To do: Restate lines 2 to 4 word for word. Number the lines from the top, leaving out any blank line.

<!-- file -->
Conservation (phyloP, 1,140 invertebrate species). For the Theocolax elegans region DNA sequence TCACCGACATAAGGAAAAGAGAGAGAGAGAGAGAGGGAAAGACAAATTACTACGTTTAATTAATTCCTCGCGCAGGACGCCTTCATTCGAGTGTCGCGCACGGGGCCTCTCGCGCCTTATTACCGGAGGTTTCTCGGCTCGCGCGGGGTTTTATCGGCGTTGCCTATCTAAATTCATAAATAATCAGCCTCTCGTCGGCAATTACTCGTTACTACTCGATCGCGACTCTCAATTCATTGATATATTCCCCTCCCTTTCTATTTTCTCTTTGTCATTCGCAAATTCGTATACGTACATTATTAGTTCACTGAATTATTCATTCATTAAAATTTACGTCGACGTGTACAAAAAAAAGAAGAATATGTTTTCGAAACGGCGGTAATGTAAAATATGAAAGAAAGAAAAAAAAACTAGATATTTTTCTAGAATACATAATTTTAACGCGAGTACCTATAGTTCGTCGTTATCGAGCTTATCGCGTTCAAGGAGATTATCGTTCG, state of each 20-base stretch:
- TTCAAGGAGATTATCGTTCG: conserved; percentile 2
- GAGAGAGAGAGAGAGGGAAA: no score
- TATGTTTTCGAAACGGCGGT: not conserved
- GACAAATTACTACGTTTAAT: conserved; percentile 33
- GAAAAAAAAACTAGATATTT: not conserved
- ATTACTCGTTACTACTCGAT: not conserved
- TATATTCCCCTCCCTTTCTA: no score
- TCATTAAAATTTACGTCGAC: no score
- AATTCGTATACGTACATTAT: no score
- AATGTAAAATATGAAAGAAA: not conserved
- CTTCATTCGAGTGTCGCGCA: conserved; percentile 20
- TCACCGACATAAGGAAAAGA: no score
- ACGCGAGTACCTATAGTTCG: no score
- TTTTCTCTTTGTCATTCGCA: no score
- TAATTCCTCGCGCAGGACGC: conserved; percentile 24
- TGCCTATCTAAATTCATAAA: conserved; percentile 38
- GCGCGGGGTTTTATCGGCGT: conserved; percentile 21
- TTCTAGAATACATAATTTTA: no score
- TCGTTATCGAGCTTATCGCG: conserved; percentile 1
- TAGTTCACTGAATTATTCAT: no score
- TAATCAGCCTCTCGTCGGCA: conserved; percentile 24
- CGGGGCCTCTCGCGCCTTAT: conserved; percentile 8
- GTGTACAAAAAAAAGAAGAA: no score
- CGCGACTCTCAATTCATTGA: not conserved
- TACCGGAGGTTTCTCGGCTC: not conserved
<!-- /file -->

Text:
- TTCAAGGAGATTATCGTTCG: conserved; percentile 2
- GAGAGAGAGAGAGAGGGAAA: no score
- TATGTTTTCGAAACGGCGGT: not conserved